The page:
Blog Post

Groundbreaking Sephora Study Shows Racial Bias is Entrenched in the U.S. Retail Experience

January 14, 2021

It has been a tumultuous year for the retail industry.

COVID-19’s unpredictable stay-at-home lockdowns have significantly reduced opportunities for in-store experiences and accelerated the convenience and safety of online shopping.

While retail-industry forecasters are scrambling to predict the future of in-store shopping, in the coming months they must also evaluate the effects of 2020’s other endemic: racial bias in retail.

This past June, George Floyd’s murder in Minnesota added to the long list of Black men and women who died as a result of bias and racial profiling, and put the spotlight on America’s long history of systemic racism. The protests that followed in support of Black lives proved eye-opening to many Americans, but to underrepresented groups who remain at the margins, the idea of racial inequalities was nothing new.

In fact, within the retail in-store experience, bias and racial profiling have disproportionately impacted people of color for generations. Continuing to ignore racial bias in retail is a big (and costly) mistake.

Diversity Best Practices is proud to partner with member organization Sephora, the U.S. beauty retail giant owned by LVMH Moët Hennessy Louis Vuitton. In 2020, Sephora conducted the first-ever national research study in the United States focused on racially biased and unfair treatment in retail settings.

Sephora’s main objective was to examine the causes and instances of bias among U.S. shoppers in retail and to inspire a call to action among its industry peers.

The study, released on January 13, and conducted by Dr. Cassi Pittman Claytor and Dr. David Crockett, leading scholars of retail racism, reveals that racially biased and exclusionary treatment (RBET) is more prominent for BIPOC (For the purposes of this study the term BIPOC used throughout captured US shoppers surveyed of self-identified Hispanic, Asian/ or pacific islander, includes east and south Asian, and African American and other. Other in this research group consists of middle eastern, American Indian, Alaska native or those that select “prefer not to say.”) shoppers who have disproportionately personally experienced and/or witnessed or heard about unfair treatment based on their ethnicity/skin color in stores.

Looking at the consumers’ journey of the in-store experience, the study was organized by evaluating perceptions upon entering the store, treatment received while shopping, and the post-shopping, in-store experience.


Perceptions Entering the Store: At this point in the consumers’ journey, the study provides evidence that retailers have not taken advantage of opportunities to attract diverse shoppers. There are marketing limitations and a lack of a diverse assortment of products available to meet the needs of different preferences, unique styles and various consumer tastes.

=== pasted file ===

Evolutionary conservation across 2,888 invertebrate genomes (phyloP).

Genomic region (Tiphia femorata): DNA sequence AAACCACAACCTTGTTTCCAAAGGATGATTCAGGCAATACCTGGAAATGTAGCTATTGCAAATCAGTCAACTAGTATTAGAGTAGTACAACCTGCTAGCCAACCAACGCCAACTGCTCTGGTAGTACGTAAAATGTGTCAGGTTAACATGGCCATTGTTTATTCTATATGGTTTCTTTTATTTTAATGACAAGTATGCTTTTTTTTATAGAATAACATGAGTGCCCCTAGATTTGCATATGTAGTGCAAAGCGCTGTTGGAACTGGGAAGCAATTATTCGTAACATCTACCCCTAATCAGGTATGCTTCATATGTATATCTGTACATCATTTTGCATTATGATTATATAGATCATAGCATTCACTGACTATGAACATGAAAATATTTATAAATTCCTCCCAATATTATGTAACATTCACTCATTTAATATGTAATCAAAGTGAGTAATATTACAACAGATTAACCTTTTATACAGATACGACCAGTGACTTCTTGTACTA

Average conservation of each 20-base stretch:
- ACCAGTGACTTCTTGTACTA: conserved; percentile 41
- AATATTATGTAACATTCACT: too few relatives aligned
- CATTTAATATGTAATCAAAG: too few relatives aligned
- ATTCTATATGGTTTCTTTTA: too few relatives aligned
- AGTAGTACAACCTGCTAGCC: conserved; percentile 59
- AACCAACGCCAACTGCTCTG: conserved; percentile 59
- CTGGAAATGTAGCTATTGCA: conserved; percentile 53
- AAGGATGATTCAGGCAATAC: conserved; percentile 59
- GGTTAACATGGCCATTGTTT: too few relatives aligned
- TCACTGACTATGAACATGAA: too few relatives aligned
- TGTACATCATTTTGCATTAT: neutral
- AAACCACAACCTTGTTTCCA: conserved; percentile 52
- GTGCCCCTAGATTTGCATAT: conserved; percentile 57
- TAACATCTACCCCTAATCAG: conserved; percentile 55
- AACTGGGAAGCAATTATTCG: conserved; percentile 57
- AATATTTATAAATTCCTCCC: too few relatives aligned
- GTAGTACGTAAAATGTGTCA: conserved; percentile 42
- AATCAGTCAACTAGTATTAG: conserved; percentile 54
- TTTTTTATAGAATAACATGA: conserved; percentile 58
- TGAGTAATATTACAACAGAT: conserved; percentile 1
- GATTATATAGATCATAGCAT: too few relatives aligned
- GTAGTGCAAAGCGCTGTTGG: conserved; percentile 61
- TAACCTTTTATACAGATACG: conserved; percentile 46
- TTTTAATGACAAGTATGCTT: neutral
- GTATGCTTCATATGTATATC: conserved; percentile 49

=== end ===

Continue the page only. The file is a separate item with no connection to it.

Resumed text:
BIPOC US retail shoppers who participated in the study believe they are judged first by their skin color and ethnicity even before neutral indicators such as age, body weight, size, attractiveness and attire.

Unfair Treatment During the In-Store Experience: The browsing phase in the consumers’ journey produces higher likelihood of RBET even while BIPOC shoppers report utilizing different coping mechanisms to help them navigate through this experience. The study showcases that BIPOC US retail shoppers navigate the in-store experience by leveraging different coping mechanisms that are preventative (i.e., dressing nicely) or reactive (i.e., adjusting body language by keeping hands out of pockets) to deal with racial bias and unfair treatment.

This continuously proves to not be enough as the instances of racial bias can lead to bottom-line impacts for retailers.

Actions for Post-In-Store Experience: Upon experiencing RBET, the study finds that there are limited opportunities for the retailer to win back the customer; 70 percent of US shoppers will react passively by leaving the store without addressing the unfair treatment to avoid conflict and stress in the moment.

After experiencing racial bias, the study also finds that 3 out of 5 US retail shoppers will not shop at that specific location again, while 1 out of 2 will not shop at any of the retailer’s store locations in the future.

The collective call to action based on this study’s findings will provide an opportunity for retailers to build further proactive measures to remediate RBET consumer complaints, along with a more robust communication strategy to highlight actions taken and reinforce company and customer values.

The Bottom Line: In 2019, IHL Group reported that there were more companies opening stores: For every retail company that closed stores, five retail companies opened stores.

More recently, in 2020, the National Retail Federation stated that of the top 50 online retailers, nearly all operate brick and mortar stores, and as an industry, online sales surprisingly make up only 10 percent of all retail sales.